I don't know when people starting calling the day after US Thanksgiving "Black Friday," but the expression has become synonymous with over-consumption, empty consumer culture, and the bizarre importance assigned to hunting for bargains.
And what a bargain it is: a multibillion-dollar corporation sells a piece of crappy future landfill at an artificially low price by manufacturing it halfway around the globe with child labour, dumping toxins into the environment, and paying its own customers sub-living wages. In return, consumers agree to see nothing and know nothing except the price sticker. It's a deal that is devouring our planet, and our souls.
Those low, low prices on Black Friday are partly subsidized by Walmart employees, who earn crap wages, can't get full-time work, and are harassed and intimidated when speak up about their working conditions. This year, as in 2013 and 2012, Walmart workers will go on strike to demand change. And you can help them. Here's how.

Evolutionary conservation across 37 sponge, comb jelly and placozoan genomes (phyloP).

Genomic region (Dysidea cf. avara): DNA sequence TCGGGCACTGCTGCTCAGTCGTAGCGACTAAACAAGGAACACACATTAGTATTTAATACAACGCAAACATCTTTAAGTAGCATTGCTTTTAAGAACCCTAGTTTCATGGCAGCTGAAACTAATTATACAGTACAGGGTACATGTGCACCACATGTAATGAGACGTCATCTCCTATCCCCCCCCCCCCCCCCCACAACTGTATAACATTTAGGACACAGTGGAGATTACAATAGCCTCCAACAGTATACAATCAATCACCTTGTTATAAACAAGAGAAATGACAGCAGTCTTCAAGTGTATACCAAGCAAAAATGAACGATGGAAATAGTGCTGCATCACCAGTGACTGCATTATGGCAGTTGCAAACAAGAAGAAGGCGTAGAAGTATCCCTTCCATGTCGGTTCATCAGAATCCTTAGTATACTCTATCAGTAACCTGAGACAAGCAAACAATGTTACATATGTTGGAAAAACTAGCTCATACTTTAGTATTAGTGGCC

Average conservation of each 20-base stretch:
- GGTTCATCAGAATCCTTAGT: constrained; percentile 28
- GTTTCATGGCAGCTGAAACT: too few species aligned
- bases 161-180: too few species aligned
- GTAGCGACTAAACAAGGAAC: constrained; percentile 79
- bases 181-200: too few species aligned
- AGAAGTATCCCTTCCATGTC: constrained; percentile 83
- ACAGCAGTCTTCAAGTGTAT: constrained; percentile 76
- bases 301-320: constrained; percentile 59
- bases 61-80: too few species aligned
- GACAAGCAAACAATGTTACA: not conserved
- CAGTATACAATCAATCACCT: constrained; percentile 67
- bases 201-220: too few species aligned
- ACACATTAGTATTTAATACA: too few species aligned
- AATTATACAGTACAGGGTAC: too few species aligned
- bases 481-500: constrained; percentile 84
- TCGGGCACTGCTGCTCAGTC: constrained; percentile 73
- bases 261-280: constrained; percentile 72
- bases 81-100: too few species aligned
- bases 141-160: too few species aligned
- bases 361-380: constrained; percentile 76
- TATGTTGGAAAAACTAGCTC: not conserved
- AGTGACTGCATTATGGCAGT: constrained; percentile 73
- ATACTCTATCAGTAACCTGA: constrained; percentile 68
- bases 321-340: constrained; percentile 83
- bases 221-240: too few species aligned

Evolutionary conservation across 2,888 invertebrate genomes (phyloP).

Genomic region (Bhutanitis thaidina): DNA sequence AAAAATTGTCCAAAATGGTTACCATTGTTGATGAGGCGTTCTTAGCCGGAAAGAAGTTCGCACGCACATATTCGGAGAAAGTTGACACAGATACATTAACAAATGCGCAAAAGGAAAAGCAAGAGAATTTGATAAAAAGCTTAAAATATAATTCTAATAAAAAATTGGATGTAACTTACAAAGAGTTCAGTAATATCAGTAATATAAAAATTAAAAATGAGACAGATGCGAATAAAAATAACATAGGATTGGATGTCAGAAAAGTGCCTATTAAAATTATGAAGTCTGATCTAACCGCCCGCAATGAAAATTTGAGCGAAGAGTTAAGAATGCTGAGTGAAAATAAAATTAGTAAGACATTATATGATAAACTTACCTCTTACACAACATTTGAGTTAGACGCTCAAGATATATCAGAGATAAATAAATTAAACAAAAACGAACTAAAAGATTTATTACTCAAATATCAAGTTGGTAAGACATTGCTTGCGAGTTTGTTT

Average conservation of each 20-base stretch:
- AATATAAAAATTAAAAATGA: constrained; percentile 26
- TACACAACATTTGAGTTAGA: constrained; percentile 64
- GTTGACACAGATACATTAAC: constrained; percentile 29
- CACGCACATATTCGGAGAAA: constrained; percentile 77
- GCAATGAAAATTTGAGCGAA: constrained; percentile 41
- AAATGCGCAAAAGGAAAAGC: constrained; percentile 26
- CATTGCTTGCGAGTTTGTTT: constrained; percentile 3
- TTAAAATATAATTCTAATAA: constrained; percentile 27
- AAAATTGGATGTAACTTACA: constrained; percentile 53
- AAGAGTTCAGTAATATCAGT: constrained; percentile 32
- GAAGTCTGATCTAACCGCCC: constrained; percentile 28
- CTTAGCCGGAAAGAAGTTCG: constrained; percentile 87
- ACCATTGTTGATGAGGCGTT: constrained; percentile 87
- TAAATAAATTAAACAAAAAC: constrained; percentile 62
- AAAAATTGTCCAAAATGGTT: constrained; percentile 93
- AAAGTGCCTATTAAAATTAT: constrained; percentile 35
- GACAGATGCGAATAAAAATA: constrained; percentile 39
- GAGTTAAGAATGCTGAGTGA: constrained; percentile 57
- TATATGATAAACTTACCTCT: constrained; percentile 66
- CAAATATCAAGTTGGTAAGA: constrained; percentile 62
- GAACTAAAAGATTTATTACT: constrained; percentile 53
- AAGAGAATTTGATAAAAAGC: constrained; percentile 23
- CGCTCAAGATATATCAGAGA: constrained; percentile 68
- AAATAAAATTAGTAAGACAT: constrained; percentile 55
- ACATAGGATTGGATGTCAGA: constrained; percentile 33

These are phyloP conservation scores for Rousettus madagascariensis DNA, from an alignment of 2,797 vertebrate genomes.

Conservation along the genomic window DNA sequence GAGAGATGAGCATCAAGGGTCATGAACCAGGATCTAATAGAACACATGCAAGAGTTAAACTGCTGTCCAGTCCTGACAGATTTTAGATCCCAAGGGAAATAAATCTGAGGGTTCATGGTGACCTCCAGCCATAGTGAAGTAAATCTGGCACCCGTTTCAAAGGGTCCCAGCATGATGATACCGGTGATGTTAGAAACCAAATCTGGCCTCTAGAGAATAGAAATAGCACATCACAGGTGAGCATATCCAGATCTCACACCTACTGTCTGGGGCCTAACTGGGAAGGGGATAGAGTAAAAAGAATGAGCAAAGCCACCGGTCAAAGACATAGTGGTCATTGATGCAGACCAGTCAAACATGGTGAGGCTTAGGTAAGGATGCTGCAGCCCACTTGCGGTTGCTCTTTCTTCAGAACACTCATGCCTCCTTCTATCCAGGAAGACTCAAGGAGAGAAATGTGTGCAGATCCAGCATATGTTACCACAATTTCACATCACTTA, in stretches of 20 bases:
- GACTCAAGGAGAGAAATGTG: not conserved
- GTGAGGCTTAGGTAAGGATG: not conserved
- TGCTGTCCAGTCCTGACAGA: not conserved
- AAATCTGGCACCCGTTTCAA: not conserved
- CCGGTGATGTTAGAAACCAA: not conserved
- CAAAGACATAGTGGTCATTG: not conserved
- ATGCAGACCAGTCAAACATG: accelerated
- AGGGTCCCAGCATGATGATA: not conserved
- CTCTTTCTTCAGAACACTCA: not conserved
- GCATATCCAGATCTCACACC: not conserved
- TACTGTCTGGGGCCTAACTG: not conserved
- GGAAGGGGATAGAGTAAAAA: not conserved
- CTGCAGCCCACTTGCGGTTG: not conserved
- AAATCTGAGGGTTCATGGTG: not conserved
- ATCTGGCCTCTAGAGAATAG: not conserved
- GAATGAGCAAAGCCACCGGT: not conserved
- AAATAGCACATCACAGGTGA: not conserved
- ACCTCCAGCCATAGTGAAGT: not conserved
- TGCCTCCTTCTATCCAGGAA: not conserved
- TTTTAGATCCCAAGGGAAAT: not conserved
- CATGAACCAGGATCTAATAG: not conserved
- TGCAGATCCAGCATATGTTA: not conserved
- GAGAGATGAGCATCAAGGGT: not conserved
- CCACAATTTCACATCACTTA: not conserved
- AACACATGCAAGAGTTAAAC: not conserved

First: don't shop at Walmart this holiday season.
Second: let Walmart know that you are boycotting their stores because of their unfair labour policies.
And third, if you're in the US: drop by a Walmart on Friday, November 28, to cheer on the strikers.
Even if you don't see a protest at your local Walmart, you can still participate: bring a sign saying that you support the workers fighting for fair pay and respect. Snap a selfie, and tweet it with the #walmartstrikers hashtag.
Feeling camera-shy? Write a letter a store manager. Walmart tracks every one of these actions, and collectively, they have a huge impact.
Go here for tips, instructions, and legalities. (In some states, there are legal injunctions against protesting in front of stores.)
For more on International Buy Nothing Day, Amy Mendoza, on xojane, gives us five reasons to buy nothing on Friday, December 28.